This is a short post to announce that I have added a further page to the “talks” section of this blog. This is a sermon that I gave two weeks ago at Lady Margaret Hall college, Oxford, at the kind invitation of the chaplain Dr Doig. The sermon is an approximately twenty minute talk which looks at cosmology, and briefly discusses the structure of scientific explanation in general, with a view to showing that these things point towards further layers of meaning in the world, without being able to provide them. It can be found here.

I included in the sermon a brief reaction to something that I know bothers many people, and I decided to display that part here as a “thought for the day” for anyone who does not want to read the sermon. The thought is about whether we matter to God.


… I think I may be able to help with one issue that bothers many people, and that bugged me in the past.

Here it is.

In view of the vastness of the cosmos, is it reasonable to suppose that any Originator or Supporter of that vastness would be particularly interested in, or concerned about, affairs on planet Earth? Our Sun is just an ordinary star, after all. Our planet is just one mote of dust among a billion billion others. Isn’t it unreasonable to suppose that anyone with a cosmic vision would care about us?

To answer this, I offer three strands of argument. The strands are in the areas of scientific enquiry, justice and compassion.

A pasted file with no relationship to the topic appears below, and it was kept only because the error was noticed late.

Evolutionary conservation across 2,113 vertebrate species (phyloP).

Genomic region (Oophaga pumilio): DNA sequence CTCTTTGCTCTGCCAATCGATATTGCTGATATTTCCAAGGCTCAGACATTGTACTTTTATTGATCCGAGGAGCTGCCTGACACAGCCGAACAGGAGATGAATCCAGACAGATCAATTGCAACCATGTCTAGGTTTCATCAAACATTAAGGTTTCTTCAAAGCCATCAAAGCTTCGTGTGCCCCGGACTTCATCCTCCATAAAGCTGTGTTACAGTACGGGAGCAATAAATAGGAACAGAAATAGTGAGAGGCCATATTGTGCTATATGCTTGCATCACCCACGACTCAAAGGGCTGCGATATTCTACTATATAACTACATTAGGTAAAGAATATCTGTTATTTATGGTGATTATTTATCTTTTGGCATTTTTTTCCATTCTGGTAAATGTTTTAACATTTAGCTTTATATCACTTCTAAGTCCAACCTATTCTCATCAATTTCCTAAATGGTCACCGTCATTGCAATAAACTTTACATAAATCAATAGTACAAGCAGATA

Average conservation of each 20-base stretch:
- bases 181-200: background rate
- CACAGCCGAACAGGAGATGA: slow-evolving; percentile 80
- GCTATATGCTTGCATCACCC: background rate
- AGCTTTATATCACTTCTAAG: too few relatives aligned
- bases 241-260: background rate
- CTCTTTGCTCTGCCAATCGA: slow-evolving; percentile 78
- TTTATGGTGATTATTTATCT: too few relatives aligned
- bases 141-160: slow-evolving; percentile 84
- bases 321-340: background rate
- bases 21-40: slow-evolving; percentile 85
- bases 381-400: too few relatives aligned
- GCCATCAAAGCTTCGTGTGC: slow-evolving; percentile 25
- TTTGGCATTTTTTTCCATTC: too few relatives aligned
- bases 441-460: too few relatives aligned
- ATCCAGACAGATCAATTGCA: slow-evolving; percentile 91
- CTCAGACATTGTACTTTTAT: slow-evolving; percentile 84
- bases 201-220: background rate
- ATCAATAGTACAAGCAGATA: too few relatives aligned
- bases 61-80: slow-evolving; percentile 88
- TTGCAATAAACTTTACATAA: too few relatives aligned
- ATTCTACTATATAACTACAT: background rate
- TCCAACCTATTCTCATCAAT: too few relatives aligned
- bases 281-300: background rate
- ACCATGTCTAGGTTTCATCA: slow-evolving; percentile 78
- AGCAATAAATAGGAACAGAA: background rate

First, scientific enquiry. It is in fact the case that Earth is special because it has life on it and most planets do not. Of course I admit that many other planets in the universe may also harbour life; my point is simply that any that do are a legitimate focus of interest over and above those that don’t.

Next, justice. It is a fundamental principle of justice that everyone be treated equally. Just because planet Earth is ordinary in many respects, that does not imply that injustices done here should be ignored or treated as any less important than any other injustice.

Finally, compassion. Compassion gathers where it is needed. Love is drawn to the supposedly insignificant and asserts significance.

Altogether then, it is quite reasonable and not at all pompous to suppose that human affairs matter to God. The attempt to deny this is not humility, but a form of false humility or untruthfulness. Or maybe the idea that you and I do not matter to God is simply an easily forgivable ignorance.


(Nolana aplocaryoides) Pan de Azucar National Park

(Nolana aplocaryoides) Pan de Azucar National Park

image from